While hiking along a remote country road in Arkansas’ Ouachita National Forest recently, I had the good fortune of encountering one of the state’s more elusive reptiles – the red-bellied snake (Storeria occipitomaculata). This diminutive, infrequently seen species is a resident of the forest’s leafy floors, where it plays an integral role in balancing local food webs.
As I walked along admiring the green foliage, a subtle movement at the edge of the road caught my eye. Upon closer inspection, I discovered a slender, grayish snake with a distinctive brick-red underside – identifying features of the red-bellied snake. No longer than 15 inches, this individual was navigating a path across the road, perhaps in search of its next invertebrate meal.
Native across much of the eastern United States, populations of the red-bellied snake have declined in parts of its range due to threats like habitat loss and the pet trade. Seeing this species thriving amid the diverse flora and fauna of the Ouachita National Forest was thus a reassuring reminder of the importance of protected lands for conserving our native wildlife.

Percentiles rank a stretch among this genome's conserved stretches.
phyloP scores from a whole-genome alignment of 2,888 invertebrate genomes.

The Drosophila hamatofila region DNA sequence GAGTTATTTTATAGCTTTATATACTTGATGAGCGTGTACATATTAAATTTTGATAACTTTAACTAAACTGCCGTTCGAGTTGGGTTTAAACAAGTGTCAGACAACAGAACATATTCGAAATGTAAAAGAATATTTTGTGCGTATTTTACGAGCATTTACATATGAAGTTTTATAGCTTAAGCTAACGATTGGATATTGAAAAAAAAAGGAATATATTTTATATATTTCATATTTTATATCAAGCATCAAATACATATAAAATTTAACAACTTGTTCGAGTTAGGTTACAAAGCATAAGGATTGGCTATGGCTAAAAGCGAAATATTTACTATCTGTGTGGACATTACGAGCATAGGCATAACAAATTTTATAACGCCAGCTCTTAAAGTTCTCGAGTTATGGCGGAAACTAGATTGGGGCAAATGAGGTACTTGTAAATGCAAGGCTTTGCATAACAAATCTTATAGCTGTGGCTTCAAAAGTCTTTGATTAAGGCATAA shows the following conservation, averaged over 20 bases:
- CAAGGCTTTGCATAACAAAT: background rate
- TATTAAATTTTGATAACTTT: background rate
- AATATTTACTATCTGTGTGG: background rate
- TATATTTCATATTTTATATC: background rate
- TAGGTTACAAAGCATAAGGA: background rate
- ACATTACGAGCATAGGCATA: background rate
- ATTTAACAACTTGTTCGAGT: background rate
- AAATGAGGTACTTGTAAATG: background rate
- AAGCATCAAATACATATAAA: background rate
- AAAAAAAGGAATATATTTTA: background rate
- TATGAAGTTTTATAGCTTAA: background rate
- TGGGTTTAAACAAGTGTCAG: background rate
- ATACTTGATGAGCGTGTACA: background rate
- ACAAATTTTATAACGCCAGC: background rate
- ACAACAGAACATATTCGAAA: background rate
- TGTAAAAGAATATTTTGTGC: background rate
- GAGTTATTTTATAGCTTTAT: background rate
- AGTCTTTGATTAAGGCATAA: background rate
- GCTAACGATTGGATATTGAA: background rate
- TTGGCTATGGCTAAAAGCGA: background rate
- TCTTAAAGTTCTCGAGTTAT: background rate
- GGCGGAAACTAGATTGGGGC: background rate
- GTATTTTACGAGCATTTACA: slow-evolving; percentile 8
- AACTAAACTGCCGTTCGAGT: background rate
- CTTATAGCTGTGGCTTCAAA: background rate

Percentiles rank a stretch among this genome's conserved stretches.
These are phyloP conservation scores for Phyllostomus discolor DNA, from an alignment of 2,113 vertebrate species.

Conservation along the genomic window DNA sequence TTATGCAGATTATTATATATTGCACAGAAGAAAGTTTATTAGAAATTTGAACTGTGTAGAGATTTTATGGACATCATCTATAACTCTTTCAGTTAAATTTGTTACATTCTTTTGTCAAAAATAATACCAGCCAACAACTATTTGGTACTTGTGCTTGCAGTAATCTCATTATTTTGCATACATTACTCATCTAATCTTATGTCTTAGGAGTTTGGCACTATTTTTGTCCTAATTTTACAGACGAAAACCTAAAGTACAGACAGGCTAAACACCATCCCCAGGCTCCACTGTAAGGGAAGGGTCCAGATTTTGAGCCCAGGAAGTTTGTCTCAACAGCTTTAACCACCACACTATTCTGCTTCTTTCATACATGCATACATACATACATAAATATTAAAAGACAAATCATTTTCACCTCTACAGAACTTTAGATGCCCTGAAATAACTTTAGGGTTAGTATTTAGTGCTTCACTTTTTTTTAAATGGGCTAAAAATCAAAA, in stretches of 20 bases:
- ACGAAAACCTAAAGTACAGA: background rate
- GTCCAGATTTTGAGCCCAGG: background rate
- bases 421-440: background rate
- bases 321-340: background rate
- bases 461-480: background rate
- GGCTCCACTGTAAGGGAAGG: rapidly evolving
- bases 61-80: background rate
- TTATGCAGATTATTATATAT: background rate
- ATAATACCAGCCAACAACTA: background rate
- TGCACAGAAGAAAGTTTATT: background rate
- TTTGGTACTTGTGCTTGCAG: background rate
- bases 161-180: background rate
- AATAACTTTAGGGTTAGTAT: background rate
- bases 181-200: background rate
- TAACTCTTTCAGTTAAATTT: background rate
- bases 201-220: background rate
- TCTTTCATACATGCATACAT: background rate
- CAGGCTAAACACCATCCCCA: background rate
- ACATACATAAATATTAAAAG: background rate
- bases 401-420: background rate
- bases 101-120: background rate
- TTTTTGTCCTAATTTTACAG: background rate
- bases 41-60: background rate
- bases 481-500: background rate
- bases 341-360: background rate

Though small and obscure, the red-bellied snake is no less a vital component of the intricate ecological web that makes Arkansas such a biologically rich place. This sighting has inspired me to learn more about the natural history of this fascinating denizen of the leaf litter. With continued stewardship of wild spaces like the Ouachitas, future generations will also have the chance to rediscover this inconspicuous resident of Arkansas’ forests.
- Camera: Canon EOS 7D Mark II
- Lens: Canon EF 100-400 mm f/4.5-5.6 L IS II USM
I got low while hand-holding my camera. I was lucky, and this snake stayed put while I photographed it.
- Location: Near the Ouachita National Forest (Arkansas)
- Date & Time Taken: August 26, 2016 (12:36 P.M.)
- Aperture Priority
- Aperture: f8.0
- Shutter speed: 1/1250 sec. (as determined by the camera)
- ISO: 640
- Exposure Compensation: +1/3 EV
- Focal Length: 400 mm